This brings us to the underlying benefit of outlining with comic scripts: its emphasis on the action and descriptive cues in your story as opposed to excessive info-dumps. To me, the well-worn adage “show, don’t tell” holds true in prose as it does in any visual medium. For example, a small verbal quip or physical reaction after an intimate, dialogue-heavy encounter can make a situation feel even more real in its understatement. 

So instead of telling readers that one of the characters is angry, you can focus on the “showing” by writing a panel that has him grit his teeth or curl his hand into a fist. These story beats can easily be adapted into prose and make sure you provide exposition only when necessary. That’ll get you out of the habit of over-writing and cut down on the tedious editing that comes with it.

This approach’s primary advantage is letting you gauge early on whether or not you have a solid story on your hands. Some authors write the loveliest prose, but it may mask a weak story with bland characters. Comic scripts let you judge a story based on its own merits and make the necessary adjustments before you write your first draft. If you make these adjustments after, you usually have to go back and touch up whatever doesn’t fit anymore by rewriting entire passages from scratch.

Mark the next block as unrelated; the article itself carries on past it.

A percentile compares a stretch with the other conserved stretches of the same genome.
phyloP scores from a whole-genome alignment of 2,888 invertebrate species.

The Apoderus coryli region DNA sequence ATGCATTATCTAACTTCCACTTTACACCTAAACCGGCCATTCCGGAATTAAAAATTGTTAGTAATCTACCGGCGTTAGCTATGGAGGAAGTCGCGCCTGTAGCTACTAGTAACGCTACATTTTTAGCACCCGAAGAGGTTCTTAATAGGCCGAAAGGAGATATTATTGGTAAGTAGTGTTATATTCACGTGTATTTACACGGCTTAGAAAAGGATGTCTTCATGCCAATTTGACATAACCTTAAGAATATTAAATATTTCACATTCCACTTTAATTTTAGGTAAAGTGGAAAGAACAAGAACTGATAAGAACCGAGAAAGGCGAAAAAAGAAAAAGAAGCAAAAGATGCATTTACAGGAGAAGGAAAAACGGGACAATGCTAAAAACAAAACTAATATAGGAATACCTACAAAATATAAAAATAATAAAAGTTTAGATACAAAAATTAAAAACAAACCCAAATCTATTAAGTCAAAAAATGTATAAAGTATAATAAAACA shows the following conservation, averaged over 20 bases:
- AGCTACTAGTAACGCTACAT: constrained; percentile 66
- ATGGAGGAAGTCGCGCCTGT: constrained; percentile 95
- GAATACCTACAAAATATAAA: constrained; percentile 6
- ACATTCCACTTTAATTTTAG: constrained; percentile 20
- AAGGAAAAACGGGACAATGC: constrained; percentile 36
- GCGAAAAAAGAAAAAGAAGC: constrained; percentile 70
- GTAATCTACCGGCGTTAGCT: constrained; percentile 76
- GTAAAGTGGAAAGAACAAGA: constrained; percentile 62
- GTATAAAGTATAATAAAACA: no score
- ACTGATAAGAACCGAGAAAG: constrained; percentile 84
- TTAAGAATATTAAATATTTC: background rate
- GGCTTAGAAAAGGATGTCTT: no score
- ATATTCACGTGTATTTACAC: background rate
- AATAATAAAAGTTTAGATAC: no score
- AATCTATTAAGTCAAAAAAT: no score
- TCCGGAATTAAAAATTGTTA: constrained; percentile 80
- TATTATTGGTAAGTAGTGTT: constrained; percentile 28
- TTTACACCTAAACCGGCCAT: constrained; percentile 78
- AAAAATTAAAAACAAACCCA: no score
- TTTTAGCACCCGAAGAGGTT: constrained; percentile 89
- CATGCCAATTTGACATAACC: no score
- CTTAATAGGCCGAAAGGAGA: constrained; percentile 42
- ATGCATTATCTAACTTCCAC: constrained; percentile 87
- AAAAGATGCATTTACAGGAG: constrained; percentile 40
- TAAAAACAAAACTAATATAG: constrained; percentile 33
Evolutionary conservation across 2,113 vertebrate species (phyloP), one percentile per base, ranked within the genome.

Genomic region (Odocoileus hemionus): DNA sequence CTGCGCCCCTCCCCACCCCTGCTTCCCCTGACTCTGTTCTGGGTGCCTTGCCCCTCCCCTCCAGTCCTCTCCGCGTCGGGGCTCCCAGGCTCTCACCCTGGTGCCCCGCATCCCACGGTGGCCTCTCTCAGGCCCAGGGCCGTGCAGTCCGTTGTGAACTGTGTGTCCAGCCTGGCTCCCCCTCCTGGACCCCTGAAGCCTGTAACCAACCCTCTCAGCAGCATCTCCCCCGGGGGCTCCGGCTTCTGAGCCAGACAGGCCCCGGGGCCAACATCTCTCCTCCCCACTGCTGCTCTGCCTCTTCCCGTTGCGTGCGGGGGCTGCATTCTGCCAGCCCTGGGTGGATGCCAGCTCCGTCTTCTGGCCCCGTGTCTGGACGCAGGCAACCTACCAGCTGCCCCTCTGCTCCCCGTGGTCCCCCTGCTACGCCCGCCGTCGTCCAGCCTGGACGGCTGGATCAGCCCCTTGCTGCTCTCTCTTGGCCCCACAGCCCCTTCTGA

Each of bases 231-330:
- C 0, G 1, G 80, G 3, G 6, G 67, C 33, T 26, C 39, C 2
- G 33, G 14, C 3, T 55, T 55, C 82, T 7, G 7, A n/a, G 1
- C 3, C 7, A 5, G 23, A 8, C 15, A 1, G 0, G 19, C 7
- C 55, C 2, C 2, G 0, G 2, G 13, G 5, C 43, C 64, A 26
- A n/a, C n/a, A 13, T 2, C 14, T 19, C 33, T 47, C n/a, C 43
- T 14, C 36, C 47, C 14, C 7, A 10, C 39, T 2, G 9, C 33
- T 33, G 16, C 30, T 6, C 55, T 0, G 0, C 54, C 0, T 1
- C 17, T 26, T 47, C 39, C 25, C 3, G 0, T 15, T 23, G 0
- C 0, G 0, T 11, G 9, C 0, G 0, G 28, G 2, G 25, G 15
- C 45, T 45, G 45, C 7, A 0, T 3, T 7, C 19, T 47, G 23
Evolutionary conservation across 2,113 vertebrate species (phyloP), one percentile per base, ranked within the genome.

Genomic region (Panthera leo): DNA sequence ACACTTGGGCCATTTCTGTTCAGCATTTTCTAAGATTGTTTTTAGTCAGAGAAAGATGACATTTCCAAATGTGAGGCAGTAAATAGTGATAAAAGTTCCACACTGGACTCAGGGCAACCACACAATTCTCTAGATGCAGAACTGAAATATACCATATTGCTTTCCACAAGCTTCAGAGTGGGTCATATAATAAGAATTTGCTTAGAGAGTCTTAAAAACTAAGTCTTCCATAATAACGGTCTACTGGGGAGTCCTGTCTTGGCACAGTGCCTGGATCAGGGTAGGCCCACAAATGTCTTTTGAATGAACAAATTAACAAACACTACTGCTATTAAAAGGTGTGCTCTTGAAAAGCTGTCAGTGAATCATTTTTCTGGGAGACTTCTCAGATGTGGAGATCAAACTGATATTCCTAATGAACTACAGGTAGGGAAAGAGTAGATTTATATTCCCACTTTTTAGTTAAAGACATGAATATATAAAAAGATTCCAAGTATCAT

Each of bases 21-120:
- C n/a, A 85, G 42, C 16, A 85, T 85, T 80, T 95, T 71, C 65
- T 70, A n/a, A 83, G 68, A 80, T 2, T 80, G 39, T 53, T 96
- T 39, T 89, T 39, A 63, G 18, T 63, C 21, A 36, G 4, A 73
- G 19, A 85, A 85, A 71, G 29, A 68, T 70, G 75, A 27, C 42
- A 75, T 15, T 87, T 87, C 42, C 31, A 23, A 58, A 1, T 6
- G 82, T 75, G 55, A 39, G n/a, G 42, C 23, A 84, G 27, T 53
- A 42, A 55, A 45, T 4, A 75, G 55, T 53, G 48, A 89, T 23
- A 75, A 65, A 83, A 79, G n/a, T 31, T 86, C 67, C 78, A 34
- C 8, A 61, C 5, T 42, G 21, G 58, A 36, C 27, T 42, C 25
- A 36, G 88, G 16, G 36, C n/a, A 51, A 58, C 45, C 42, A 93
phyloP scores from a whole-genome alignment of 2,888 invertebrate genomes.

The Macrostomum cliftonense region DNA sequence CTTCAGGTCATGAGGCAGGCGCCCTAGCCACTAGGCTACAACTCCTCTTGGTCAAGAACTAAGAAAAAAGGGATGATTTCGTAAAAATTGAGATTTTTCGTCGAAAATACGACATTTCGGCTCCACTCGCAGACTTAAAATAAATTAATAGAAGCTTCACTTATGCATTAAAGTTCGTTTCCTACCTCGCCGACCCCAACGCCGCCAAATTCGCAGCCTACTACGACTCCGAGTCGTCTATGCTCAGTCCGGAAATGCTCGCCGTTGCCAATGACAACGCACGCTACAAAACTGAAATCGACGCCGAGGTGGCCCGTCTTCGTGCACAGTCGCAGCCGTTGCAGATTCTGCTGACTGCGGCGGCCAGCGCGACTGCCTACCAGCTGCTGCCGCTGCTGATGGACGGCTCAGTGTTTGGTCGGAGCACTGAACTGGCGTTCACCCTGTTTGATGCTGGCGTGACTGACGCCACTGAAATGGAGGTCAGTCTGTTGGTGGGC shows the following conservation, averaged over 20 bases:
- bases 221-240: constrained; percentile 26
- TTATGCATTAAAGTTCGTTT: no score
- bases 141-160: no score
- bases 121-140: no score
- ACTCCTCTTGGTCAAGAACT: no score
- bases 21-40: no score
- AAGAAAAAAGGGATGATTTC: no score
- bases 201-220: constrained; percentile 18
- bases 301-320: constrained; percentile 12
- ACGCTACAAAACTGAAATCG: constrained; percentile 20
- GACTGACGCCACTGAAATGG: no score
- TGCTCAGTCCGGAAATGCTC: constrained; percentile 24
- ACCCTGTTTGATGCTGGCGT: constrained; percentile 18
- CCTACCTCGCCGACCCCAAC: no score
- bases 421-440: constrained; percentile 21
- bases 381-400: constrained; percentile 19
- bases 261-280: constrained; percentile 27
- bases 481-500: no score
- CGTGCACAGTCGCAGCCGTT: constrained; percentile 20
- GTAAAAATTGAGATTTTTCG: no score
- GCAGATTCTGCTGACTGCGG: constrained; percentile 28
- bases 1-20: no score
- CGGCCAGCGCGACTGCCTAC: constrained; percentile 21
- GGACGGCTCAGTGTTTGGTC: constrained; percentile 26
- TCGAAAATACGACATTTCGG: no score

In the end, what it comes down to is practicality. It’s just faster and simpler to plot and edit your story with a comic script than to hurriedly jot down a relatively scanty traditional outline and try to figure things out from there in your drafts. Some godly writers can pump out prose in reams, but to us average joes with day jobs, writing takes a lot of time and effort, and anything that can make the process easier on us is absolutely worth it. 

Even better, when you’re finally done, you’ll have a comic script to boot.

 

J.D. Harlock is a Lebanese writer based in Beirut. You can follow him on Twitter @JD_Harlock.

One Response

  1. Susan Forest

    Thanks, JD. I am a planner, so this really resonates with me. But I like your example showing how visual this form of planning can be, and your article was clear and compelling. Thanks!